Morning Links

Morning Links: Cy Twombly Ketchup Stain Edition



Signs o’ the Times

Infowars, the website run by indignation aficionado (and political monster) Alex Jones, does not like modern art, a storied human endeavor described as “an endless parade of meaningless debris that promises nothing and delivers nothing.” Might you like to see by way of a video screed what a commentator there thinks of Cy Twombly? (It involves a 2-year-old toddler—and ketchup.) [Infowars]

Jack Pierson is “among the latest celebrity artists to team up with a luxury label, such partnerships affirming art’s rising stature as fashion’s most compelling new muse,” the New York Times reports. Pierson’s plea to Dior, on the occasion of helping to design a handbag: “Don’t let me do some nerdy thing that isn’t chic.” [The New York Times]


“King Tut: Treasures of the Golden Pharaoh,” a big touring exhibition of ancient Egyptian riches, will premiere next year in Los Angeles at the California Science Center. “The interest in displays of King Tut objects has rivaled performances by big musical acts or sporting events,” the Los Angeles Times reports in a story that cites possible economic impact as high as $352 million. Call it a pyramid scheme! Wait for “Mummy Dearest” to take over the headlines! Wonder if Steve Martin will show. [Los Angeles Times]

On the occasion of a Jay-Z portrait painted for the cover of T: The New York Times Style Magazine, Times writer Janelle Zara paid a studio visit to Henry Taylor, “a star player in the art world for his empathetic portraits—of neighbors, fellow artists, and Drake included—rendered in dense blocks of color.” [The New York Times]

Guilty as Charged

For “White Man on a Pedestal,” a project by the artists Kenya (Robinson) and Doreen Gardner now on show at Pioneer Works in Brooklyn, a grisly statue pays biting reverse-tribute to the previously celebrated gynecologist J. Marion Sims and “the black women he tortured through bloody, nonconsensual, and nontherapeutic surgeries without anesthetics,” according to the Paris Review. [The Paris Review]

Forgery might have a new foe, according to findings reported by Axios: “In a new paper, U.S. and Swiss researchers say artificial intelligence could be the best detective of all—sometimes from a single stroke, AI can detect a fake every time.” [Axios]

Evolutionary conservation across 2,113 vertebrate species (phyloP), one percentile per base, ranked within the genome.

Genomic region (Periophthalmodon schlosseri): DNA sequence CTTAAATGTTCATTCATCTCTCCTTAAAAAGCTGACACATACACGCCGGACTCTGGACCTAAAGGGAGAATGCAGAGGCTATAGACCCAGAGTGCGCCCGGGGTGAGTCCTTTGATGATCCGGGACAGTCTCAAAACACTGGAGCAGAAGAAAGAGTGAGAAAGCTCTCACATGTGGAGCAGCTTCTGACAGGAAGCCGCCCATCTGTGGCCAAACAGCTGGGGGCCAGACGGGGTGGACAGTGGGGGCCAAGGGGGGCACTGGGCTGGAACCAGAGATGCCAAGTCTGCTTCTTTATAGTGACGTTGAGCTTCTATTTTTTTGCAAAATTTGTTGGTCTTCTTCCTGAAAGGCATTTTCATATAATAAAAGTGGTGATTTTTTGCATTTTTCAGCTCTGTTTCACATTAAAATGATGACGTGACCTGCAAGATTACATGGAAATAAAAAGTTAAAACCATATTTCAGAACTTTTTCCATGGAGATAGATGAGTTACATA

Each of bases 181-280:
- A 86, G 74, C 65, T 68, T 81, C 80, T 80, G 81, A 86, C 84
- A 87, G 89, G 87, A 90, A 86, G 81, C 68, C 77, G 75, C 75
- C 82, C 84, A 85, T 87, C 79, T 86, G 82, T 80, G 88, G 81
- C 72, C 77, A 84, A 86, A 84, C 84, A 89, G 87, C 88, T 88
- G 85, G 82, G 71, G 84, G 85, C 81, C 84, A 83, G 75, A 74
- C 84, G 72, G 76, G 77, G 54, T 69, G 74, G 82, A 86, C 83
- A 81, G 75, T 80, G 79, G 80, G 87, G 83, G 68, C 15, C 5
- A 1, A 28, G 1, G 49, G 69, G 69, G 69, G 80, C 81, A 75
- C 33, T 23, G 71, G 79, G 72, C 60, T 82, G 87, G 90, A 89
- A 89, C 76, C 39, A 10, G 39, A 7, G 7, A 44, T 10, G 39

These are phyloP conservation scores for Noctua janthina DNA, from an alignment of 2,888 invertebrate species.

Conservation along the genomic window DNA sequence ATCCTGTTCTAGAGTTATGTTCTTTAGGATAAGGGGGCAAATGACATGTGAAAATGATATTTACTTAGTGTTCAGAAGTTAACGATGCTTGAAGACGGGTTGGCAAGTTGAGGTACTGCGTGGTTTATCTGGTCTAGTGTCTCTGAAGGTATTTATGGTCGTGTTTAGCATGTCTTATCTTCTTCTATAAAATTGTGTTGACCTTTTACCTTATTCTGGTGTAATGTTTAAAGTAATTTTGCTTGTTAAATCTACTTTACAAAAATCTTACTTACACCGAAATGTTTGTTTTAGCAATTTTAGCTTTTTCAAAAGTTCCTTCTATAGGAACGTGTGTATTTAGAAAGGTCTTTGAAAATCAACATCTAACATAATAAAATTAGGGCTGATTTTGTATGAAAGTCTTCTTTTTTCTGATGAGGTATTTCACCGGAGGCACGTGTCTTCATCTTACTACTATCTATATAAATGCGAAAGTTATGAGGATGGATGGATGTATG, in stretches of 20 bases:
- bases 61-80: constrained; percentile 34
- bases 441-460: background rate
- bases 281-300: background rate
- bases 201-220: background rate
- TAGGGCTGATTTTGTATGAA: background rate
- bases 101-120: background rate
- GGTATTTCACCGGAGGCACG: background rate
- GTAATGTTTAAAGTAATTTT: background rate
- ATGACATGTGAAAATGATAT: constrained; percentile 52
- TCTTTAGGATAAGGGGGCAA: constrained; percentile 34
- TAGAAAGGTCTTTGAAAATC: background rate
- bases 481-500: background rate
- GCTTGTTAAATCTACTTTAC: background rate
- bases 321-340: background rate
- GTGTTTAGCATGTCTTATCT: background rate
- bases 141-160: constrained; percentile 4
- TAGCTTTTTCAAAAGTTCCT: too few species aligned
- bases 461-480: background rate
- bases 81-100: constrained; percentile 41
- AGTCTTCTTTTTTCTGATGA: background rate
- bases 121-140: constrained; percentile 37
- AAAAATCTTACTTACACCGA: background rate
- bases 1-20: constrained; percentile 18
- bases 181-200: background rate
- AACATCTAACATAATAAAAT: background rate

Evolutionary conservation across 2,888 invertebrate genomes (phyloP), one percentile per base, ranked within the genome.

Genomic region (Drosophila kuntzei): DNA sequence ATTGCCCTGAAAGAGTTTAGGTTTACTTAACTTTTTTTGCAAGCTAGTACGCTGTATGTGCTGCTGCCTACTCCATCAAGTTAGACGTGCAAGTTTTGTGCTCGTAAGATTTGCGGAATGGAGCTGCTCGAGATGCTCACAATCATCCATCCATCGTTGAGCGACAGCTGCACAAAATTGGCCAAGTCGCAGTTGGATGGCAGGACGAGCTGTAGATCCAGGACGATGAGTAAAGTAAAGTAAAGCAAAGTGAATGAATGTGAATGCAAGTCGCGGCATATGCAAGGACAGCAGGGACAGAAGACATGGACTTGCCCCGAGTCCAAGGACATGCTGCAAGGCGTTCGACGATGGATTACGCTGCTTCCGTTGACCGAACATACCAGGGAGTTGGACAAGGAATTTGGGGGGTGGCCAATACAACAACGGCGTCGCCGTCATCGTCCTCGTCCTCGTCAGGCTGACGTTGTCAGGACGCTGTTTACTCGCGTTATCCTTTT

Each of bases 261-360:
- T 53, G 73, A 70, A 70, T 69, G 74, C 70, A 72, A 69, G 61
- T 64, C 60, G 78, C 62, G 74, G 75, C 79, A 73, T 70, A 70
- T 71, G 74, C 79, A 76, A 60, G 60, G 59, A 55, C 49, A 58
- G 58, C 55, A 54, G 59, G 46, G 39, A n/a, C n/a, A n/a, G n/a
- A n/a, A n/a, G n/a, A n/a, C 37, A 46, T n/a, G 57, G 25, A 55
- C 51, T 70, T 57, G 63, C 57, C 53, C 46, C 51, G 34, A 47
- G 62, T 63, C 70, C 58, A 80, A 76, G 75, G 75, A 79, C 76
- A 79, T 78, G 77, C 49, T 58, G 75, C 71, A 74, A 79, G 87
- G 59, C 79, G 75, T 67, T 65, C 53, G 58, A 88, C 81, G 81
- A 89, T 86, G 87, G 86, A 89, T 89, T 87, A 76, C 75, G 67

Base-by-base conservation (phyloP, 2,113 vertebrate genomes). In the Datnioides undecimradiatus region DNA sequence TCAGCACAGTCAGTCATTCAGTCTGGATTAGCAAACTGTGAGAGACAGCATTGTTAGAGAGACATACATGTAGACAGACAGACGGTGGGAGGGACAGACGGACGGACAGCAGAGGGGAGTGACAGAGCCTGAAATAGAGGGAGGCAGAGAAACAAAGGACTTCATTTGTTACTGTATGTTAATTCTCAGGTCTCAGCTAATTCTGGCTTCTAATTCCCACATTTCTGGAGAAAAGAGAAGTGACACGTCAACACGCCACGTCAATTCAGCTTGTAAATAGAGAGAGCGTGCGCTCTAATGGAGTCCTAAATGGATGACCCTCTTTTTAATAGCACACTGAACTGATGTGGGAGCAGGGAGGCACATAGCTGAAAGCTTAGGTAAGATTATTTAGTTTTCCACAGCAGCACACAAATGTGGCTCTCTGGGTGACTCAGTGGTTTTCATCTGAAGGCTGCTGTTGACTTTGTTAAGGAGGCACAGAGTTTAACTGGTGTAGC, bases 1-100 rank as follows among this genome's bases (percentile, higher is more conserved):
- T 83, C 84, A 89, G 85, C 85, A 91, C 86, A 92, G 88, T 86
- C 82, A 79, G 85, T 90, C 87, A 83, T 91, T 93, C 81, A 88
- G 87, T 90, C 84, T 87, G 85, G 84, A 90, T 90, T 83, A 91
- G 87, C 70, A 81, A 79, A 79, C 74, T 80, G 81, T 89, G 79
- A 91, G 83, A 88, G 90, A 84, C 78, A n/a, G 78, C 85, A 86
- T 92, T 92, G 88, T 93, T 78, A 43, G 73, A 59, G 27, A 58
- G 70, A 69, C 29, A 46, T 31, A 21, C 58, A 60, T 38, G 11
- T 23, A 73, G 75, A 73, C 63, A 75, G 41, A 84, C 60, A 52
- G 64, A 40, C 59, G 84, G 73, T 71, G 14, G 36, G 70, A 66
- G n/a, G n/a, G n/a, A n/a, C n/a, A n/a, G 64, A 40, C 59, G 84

Silver Screen

Jack Hambleton, a downtown New York peer of Jean-Michel Basquiat and Keith Haring, is the subject of a new documentary, Shadowman. The New York Times calls it “fascinating, harrowing,” and states that “Mr. Hambleton, by dint of staying alive, never sold at extravagant prices.” [The New York Times]

Fine film critic J. Hoberman holds forth on “The Non-Actor,” a series of movies programmed for Lincoln Center by Light Industry’s Ed Halter and Thomas Beard. An overview of the sprawling survey for the New York Review of Books includes intriguing lines of thought like this: “In contrast to these cinematic halls of mirrors are the radically stripped-down narratives by two utterly dissimilar film artists, Robert Bresson and Andy Warhol.” [The New York Review of Books]


According to the Art Newspaper, the “Artist Income Project” found that “the majority of artists in the UK earn less than £5,000 a year after tax—and below $10,000 in the U.S.—according to a survey of 1,533 practitioners.” [The Art Newspaper]

Photographer Tuca Vieira, who took a striking picture of disparity between rich and poor in São Paulo, Brazil, in 2004, talks in great detail to the Guardian about an image that continues to sear more than a decade later. The interview is part of a series on “Cities,” supported by the Rockefeller Foundation. [The Guardian]

Fusilli, You Crazy Bastard!

Do you like New Yorker cartoons? Of course you do. Have you ever seen them acted out theatrically? Of course you haven’t. But now you can—courtesy of a TV bit featuring stage actors and erudite editor David Remnick on Late Night With Seth Meyers. [NBC]

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